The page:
- We will de-identify your and your child’s data for this study so that DNA and healthcare records won’t be associated with you or your child. This de-identified data is used for research.
Will participation in the HerediGene: Children’s Study help if my child currently has a diagnosis or illness?
- We predict that HerediGene will increase our understanding of precision medicine and improve future treatments in healthcare for all patients. We cannot guarantee that your child will receive any benefits from this study. However, if an actionable mutation (or pathogenic variant) is identified in his/her blood that may alter future treatment(s) intended to improve health, you may be contacted. Therefore, there is a potential for short- and long-term benefits with the early detection of a pathogenic variant.
How long will my child be enrolled in the study?
- There is no planned end date for this study. Once your child turns 18 years old, a member of the study team will attempt to reach out to determine if your child would like to continue with the study. If your child chooses to leave the study as an adult, we will stop collecting information on him/her thereafter, but previously collected blood (and corresponding data) and health information up to withdrawal will be available for this study.
For Health Providers
How does this project empower providers as they treat patients?
- Knowing if a patient has a disease-causing variant can help providers make more informed and personalized care decisions when working with patients. The research derived from this project may help to advance early detection and new treatment options for patients who are susceptible to diseases such as cancer and heart disease.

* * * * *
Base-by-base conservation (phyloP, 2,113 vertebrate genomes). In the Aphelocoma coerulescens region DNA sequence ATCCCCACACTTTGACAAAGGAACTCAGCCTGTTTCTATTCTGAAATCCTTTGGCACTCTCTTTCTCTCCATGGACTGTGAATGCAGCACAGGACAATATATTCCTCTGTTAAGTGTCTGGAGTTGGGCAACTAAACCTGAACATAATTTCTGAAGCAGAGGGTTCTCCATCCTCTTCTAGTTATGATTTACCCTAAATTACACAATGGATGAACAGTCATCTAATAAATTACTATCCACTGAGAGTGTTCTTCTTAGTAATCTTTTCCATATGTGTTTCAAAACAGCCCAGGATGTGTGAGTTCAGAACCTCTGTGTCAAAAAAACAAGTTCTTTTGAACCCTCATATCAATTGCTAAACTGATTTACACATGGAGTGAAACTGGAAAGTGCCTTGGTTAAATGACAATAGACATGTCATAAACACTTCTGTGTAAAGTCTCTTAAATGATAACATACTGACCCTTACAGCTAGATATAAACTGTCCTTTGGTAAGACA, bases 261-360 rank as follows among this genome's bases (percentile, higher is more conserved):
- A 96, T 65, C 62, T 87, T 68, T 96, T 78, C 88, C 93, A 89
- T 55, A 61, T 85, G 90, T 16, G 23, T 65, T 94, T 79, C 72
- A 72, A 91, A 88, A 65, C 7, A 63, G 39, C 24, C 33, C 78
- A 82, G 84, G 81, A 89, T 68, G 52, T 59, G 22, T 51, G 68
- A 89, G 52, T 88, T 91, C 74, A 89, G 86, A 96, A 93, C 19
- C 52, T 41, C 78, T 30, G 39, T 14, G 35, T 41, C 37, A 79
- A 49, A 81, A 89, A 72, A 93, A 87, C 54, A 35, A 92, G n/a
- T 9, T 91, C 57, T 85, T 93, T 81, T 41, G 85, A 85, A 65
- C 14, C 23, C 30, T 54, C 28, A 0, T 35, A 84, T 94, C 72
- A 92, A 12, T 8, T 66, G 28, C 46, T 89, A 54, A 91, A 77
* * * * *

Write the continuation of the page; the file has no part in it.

How can I get involved?
- Caregivers, like all eligible patients and community members, are welcome to participate. Caregivers are under no obligation to participate. But if you do choose to join the study, your contribution may help inform the kinds of discoveries that improve healthcare for all.
- If your patients approach you with questions about the study, refer them to this website to learn more and sign up.
Why is Intermountain carrying out the HerediGene: Population Study?
- Intermountain Healthcare is leading other health systems across the world in precision genomics, changing the way patients plan for their health and receive care when they need it. By studying the genetic makeup of such a large group, we have the potential to make discoveries that may allow us to predict individuals’ risk of disease and even prevent diseases from developing. As Intermountain CEO Dr. Marc Harrison says: “At Intermountain Healthcare, we are focusing on how to unlock the mysteries of the human genome. Our researchers know that the patient population would benefit greatly from applying genetic technology and precision medicine more fully to combating the diseases that continue to elude us as clinicians.”